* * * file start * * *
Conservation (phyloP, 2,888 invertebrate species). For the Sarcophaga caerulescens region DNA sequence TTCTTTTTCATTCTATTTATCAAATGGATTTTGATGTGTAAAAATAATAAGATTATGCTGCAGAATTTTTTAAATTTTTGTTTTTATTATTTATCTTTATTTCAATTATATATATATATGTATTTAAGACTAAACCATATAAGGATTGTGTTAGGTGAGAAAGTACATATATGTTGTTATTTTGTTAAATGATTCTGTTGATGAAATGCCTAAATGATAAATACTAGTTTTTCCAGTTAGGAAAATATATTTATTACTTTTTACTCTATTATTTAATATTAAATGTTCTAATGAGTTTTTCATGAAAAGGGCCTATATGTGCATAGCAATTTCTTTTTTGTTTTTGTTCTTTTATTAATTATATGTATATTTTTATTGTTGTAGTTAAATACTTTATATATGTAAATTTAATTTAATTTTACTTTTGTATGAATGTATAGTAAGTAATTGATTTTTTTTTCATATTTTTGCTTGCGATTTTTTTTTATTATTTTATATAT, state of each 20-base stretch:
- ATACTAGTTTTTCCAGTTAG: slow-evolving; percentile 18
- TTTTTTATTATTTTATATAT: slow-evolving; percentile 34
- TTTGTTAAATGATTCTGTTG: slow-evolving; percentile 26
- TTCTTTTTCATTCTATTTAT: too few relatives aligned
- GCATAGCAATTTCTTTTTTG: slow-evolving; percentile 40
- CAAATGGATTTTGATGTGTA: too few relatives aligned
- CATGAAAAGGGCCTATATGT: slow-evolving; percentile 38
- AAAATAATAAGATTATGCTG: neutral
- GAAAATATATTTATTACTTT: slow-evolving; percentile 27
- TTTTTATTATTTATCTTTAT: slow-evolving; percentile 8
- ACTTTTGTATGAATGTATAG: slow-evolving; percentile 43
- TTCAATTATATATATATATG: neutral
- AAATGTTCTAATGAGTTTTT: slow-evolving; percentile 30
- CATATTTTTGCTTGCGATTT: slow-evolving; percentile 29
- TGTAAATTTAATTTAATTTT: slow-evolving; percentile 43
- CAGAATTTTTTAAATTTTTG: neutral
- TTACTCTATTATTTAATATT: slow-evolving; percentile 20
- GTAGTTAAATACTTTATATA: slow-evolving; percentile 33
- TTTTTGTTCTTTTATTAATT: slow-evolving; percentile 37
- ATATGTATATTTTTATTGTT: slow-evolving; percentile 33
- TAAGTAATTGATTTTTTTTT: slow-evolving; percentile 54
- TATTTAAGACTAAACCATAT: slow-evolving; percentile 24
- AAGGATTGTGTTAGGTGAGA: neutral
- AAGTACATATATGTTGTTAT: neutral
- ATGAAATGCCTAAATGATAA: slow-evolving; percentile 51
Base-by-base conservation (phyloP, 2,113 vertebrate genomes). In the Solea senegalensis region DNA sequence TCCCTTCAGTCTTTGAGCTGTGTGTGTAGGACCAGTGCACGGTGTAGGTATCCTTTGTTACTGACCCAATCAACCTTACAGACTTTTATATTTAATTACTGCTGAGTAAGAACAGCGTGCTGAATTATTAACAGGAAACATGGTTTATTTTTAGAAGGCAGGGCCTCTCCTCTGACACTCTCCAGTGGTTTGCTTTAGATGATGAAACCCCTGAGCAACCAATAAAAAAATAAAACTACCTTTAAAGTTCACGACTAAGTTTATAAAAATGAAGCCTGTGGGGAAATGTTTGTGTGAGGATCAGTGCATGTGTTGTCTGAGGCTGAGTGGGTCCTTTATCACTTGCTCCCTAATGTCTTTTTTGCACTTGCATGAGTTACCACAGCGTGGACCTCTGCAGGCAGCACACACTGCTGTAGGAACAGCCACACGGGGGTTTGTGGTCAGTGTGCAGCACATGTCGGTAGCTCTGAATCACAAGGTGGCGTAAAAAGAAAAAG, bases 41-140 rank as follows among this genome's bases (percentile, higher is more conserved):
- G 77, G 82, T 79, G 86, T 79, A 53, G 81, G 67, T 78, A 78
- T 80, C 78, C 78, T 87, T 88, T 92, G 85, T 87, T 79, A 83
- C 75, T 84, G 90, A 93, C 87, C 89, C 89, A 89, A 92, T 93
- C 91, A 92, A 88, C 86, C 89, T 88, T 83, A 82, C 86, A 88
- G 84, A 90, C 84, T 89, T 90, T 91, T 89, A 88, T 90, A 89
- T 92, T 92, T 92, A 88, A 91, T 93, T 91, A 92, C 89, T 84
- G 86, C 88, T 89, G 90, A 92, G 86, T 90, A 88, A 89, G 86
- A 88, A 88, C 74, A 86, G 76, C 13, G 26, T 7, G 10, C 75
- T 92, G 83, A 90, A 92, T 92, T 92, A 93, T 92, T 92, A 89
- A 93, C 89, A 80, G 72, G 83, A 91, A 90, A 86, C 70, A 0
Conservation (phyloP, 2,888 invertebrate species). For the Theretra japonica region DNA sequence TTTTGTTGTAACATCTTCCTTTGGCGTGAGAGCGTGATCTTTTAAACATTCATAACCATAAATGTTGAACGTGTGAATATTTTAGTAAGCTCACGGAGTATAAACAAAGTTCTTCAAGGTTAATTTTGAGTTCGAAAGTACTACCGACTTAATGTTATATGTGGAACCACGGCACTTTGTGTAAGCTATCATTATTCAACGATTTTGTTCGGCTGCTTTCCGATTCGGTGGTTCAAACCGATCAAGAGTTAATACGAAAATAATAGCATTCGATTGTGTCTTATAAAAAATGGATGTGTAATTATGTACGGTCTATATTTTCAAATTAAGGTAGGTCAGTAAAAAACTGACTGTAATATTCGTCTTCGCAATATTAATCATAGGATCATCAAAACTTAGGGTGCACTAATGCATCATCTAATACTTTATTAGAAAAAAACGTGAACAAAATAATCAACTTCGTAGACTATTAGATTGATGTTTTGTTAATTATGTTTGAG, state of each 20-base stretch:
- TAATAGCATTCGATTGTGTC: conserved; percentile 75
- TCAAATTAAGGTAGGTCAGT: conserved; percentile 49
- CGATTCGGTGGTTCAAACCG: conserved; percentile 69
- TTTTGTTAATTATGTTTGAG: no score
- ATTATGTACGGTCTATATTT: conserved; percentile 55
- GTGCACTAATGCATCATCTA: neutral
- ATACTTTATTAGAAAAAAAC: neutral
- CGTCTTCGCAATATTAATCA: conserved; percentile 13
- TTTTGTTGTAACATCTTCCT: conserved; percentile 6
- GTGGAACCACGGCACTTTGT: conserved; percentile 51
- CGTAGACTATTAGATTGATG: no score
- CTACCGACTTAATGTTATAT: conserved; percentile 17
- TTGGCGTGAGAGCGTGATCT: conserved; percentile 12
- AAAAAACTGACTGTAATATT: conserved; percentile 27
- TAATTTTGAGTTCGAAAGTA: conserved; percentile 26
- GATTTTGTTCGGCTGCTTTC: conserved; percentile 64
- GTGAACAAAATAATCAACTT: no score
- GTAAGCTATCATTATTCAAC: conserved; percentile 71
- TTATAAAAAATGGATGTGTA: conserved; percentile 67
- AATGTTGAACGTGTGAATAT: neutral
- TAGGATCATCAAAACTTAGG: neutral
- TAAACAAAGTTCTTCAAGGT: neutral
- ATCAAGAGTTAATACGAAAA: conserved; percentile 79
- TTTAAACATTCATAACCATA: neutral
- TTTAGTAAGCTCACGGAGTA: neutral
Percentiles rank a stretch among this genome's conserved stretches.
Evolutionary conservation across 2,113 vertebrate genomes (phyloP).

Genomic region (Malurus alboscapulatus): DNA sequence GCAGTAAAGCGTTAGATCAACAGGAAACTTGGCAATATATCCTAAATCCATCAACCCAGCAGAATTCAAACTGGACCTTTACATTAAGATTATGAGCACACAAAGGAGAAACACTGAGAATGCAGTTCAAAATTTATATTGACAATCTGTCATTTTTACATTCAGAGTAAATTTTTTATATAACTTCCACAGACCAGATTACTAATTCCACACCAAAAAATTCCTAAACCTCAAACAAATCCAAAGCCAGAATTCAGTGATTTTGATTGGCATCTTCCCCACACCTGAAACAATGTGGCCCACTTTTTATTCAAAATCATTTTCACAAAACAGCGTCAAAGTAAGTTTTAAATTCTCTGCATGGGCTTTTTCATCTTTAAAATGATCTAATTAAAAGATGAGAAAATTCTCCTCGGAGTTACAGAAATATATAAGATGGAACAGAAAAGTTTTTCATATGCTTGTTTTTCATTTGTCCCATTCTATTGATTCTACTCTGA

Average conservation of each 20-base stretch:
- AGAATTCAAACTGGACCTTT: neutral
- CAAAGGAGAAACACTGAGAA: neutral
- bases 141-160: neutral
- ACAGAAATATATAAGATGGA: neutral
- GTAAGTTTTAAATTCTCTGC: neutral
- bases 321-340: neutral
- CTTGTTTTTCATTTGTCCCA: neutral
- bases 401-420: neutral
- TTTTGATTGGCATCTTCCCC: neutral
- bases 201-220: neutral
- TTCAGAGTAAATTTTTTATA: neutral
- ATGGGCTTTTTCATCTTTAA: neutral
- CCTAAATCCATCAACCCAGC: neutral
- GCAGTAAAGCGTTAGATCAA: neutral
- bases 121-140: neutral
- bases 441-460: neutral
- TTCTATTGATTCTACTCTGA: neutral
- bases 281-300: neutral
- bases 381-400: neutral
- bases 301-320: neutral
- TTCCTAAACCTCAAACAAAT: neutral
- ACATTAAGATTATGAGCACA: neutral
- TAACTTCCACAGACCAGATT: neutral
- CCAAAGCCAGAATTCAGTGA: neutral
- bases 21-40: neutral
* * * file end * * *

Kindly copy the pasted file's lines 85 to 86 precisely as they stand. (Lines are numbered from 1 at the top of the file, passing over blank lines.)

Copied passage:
- bases 281-300: neutral
- bases 381-400: neutral